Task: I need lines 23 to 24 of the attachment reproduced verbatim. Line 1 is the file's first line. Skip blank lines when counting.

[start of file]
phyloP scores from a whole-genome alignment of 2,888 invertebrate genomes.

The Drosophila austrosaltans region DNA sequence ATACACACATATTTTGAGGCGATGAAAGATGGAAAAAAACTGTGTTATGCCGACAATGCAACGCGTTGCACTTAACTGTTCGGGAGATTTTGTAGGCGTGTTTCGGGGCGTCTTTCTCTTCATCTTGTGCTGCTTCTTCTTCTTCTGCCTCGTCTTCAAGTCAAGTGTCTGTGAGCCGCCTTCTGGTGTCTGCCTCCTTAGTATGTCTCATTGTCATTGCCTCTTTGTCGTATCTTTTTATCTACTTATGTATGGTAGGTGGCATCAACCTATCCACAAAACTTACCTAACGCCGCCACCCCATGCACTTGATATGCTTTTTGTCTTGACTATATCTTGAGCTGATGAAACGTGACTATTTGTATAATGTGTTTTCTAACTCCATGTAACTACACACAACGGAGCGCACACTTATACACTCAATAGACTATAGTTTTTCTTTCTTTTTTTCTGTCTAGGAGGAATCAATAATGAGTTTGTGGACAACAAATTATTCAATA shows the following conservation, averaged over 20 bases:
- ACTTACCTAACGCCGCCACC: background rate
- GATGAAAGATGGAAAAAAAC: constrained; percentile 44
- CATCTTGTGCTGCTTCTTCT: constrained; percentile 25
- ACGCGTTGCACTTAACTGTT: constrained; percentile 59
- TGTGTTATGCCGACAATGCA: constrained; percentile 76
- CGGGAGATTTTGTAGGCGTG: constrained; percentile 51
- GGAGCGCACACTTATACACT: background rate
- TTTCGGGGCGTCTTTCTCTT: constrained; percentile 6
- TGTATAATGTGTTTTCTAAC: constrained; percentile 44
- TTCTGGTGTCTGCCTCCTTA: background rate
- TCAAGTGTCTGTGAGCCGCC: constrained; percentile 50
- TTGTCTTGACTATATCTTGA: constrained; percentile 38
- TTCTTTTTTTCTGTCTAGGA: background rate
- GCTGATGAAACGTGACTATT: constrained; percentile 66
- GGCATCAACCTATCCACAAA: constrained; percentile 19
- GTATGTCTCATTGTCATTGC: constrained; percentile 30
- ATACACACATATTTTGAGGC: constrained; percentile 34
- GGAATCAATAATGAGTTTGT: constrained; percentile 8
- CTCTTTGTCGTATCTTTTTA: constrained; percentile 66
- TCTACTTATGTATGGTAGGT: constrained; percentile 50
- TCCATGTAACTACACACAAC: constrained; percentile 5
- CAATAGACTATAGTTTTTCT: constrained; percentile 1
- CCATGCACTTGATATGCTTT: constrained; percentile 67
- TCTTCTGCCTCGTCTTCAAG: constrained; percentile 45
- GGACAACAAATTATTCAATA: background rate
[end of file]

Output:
- TCCATGTAACTACACACAAC: constrained; percentile 5
- CAATAGACTATAGTTTTTCT: constrained; percentile 1